MINNEAPOLIS - Despite a disappointing third quarter for JCPenney Co. in which the department-store chain saw revenue plummet 26 percent, a local retail analyst predicts the retailer won't be bailing on its sales-free concept anytime soon.
"They've torn the company's basic model from the ground up and recreated it, but it remains to be seen whether you can pull it off when everybody else is doing these continuous sales," said Dr. George John, a marketing professor at the University of Minnesota.
John said the company embarked on an ambitious reinvention effort that includes introducing several stores within stores and ditching discounts in favor of everyday low prices. Both concepts will take a while to get traction within a competitive retail marketplace, he said.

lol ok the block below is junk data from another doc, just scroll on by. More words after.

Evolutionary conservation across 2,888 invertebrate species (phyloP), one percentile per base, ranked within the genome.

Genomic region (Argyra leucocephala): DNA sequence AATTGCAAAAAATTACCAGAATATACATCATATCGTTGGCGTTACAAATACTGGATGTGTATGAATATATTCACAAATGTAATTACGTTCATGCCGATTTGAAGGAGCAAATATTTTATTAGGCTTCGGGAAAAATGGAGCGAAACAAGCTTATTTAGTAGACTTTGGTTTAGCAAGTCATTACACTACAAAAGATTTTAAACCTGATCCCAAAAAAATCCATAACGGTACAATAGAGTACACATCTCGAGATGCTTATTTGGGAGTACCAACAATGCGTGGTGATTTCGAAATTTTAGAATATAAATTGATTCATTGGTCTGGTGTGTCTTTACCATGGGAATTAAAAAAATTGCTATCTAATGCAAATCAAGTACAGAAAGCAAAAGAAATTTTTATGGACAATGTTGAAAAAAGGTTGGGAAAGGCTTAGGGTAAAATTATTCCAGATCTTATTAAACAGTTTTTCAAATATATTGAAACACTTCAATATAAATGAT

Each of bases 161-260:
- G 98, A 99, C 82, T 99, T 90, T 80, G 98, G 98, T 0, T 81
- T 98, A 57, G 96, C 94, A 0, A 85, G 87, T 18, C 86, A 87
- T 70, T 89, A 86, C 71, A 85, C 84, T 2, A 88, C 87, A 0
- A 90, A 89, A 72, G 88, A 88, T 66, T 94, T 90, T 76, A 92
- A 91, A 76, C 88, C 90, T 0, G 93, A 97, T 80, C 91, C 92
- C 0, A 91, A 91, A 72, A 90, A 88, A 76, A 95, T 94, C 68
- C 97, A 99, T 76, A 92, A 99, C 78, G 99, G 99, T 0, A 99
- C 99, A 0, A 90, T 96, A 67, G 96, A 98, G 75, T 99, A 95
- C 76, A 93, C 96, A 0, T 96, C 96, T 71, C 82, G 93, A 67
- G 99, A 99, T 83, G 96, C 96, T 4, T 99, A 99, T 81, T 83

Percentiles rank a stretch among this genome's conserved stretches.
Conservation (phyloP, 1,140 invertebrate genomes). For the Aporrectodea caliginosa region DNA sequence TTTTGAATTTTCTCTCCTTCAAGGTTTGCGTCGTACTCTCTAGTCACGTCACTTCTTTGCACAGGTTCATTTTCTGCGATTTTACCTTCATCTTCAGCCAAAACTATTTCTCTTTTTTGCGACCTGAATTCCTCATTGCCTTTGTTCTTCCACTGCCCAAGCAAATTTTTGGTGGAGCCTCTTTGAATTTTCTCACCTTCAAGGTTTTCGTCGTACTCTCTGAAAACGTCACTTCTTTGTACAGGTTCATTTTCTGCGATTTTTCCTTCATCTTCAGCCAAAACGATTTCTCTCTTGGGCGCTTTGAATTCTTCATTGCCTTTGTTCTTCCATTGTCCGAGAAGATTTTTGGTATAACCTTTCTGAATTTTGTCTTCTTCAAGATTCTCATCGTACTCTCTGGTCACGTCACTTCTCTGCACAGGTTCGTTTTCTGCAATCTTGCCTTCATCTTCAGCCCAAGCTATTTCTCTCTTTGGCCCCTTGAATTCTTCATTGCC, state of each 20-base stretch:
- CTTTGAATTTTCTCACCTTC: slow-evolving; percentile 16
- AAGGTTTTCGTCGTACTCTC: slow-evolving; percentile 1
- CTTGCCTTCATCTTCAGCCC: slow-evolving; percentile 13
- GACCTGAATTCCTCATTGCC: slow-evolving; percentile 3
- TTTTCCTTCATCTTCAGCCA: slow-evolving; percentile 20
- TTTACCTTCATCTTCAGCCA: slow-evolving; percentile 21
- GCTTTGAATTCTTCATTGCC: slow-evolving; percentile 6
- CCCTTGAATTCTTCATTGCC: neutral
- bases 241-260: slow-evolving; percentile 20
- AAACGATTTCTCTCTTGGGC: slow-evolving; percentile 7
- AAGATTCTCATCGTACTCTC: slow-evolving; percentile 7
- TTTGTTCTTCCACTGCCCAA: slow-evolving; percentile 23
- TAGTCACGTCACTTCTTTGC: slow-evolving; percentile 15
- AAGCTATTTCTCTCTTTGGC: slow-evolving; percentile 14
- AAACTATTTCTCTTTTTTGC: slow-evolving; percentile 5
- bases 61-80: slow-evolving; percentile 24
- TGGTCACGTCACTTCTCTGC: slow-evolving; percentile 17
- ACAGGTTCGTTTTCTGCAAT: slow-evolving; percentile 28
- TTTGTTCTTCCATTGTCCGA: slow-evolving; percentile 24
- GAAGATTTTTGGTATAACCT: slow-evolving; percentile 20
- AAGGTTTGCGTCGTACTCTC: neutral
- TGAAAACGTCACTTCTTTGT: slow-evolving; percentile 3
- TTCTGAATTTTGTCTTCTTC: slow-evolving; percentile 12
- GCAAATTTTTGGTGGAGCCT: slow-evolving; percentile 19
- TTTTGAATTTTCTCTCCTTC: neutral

"Over time, they've taught consumers to wait for sales and buy when it's on sale. Who buys anything from Penney's or Sears at the retail price? It's always dollars off. So how do you break people out of that habit? That's tough," John said, adding that the company will likely wait at least a year to see if the concept eventually sells.
On Friday, JCPenney CEO Ron Johnson announced the store would be making some changes to its pricing strategy, including holding a "Black Friday" sale and changing price tags to show the suggested price and the everyday JCPenney price.
Meantime, customers at Ridgedale were split as to whether the pricing strategy would work.
"The simplicity of it, I think is appealing. I've never liked the 98 cents and the 99 cents, and the false impression that it's actually cheaper than it is," said Jackie Regan of Minnetonka.
"If they're not advertising some types of sales, I think that's going to hurt them in the long run," said Anna Zuehlke of Minnetonka.
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